Foreign PolicyResearchMapping European Leverage in the MENA Region: Morocco

Morocco's diversified alliance base and its role as a key regional security player make it less likely to accept EU criticism of its domestic policies – although it will likely continue to heed recommendations on its economy for so long as it receives EU funding


Morocco’s diversified alliance base and its role as a key regional security player make it less likely to accept EU criticism of its domestic policies – although it will likely continue to heed recommendations on its economy for so long as it receives EU funding



This article was orginally published by ECFR


The Moroccan regime, led by King Mohammed VI, rules over a country lacking in energy resources and plagued by persistent socioeconomic problems and a long-running territorial dispute over Western Sahara. Morocco sees the European Union as a key source of support in addressing these problems. This gives the EU significant influence in Morocco – even as the country moves to strengthen its hand in the relationship.

Morocco depends on European trade, financial aid, and diplomatic support over Western Sahara. It particularly values its relationship with France, which the monarchy sees as its most steadfast ally. However, the Moroccan authorities regard Morocco’s overdependence on Europe as a source of weakness. Indeed, to maintain trade relations and continue to receive bilateral aid from the EU, the Moroccan regime has often had to accept trade restrictions and criticism of its human rights record from some European countries. In recent years, this has led Moroccan decision-makers to diversify the country’s support base, by strengthening ties with Gulf Cooperation Council (GCC) countries and by seeking out new relationships with non-traditional partners, such as China and Russia.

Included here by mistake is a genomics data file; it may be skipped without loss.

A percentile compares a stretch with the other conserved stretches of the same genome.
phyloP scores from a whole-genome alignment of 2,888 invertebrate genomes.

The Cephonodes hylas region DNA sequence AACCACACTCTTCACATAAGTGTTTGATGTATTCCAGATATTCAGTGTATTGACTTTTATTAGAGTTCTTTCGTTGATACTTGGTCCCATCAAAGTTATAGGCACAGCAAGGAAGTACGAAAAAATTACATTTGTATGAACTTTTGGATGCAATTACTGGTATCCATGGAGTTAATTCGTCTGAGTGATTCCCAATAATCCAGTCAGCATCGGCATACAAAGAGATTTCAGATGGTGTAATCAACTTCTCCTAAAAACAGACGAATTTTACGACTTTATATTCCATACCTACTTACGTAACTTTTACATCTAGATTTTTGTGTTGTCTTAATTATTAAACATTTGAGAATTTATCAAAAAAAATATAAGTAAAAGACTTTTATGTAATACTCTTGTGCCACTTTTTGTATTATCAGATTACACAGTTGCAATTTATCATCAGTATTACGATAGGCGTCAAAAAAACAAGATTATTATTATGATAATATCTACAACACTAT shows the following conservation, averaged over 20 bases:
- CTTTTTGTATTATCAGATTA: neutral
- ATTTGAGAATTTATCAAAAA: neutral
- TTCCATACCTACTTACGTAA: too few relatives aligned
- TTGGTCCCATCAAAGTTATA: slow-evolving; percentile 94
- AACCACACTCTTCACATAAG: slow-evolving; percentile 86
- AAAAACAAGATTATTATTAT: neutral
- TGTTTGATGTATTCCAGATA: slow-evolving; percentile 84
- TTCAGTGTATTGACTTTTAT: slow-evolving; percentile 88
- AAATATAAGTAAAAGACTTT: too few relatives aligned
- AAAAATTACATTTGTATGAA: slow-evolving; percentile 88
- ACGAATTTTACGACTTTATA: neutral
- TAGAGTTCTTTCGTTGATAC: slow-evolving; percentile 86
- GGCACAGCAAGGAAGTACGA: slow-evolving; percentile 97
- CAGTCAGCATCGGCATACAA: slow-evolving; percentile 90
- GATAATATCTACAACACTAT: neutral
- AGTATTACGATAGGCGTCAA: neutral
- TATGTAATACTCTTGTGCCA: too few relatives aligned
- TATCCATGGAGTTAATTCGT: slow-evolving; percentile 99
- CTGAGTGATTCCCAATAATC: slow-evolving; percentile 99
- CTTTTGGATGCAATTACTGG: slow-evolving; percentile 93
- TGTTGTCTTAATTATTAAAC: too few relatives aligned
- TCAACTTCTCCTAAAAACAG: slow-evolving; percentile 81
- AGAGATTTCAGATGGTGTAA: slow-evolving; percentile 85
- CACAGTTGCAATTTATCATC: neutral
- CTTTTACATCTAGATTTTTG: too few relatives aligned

Morocco’s economic overdependence on Europe stems from the EU’s position as both the kingdom’s main trading partner and its largest source of bilateral aid. Indeed, Morocco is the biggest beneficiary of EU aid in the Mediterranean, having received billions of euros from both the European Neighbourhood Instrument and the European Investment Bank between 2014 and 2017.

While the regime views EU aid and trade in a positive light, it has been irritated by Europe’s criticism of its approach to human rights – especially that linked to the repression that followed the 2011 Arab uprisings – and its refusal until recently to negotiate over Western Sahara. This could be seen in King Mohammed VI’s speech at the 2016 GCC summit, at the height of the tension between Morocco and some international organisations (including the EU and the United Nations) over the territorial dispute. He made clear that the regime would not accept any interference in its domestic politics.

Aware that Morocco’s economic survival depends on trade with Europe and EU aid, Rabat has worked to maintain good relations with the bloc despite this tension. Even in his speech at the summit, the king insisted that, while Morocco forged new alliances with Russia and China, it would strive to maintain its partnerships with its current allies (such as EU states). Nonetheless, these new partnerships allow Morocco to strengthen its negotiating position vis-à-vis Europe.



In the last few years, as disorder resulting from the Arab uprisings grew across the region, security concerns about terrorism, migration, and state breakdown have dominated EU-north African relations. Morocco is a rare zone of relative stability in a volatile region. This has allowed Morocco to present itself as a reliable ally for Europe and a safe destination for European investment, as well as a major player in resolving the crisis of radicalisation in north Africa and stopping terrorist plots before they unfold on European soil (especially in Belgium, France, and Spain). This gives the regime leverage in its dealings with the EU, offsetting its dependence on European financial and diplomatic support.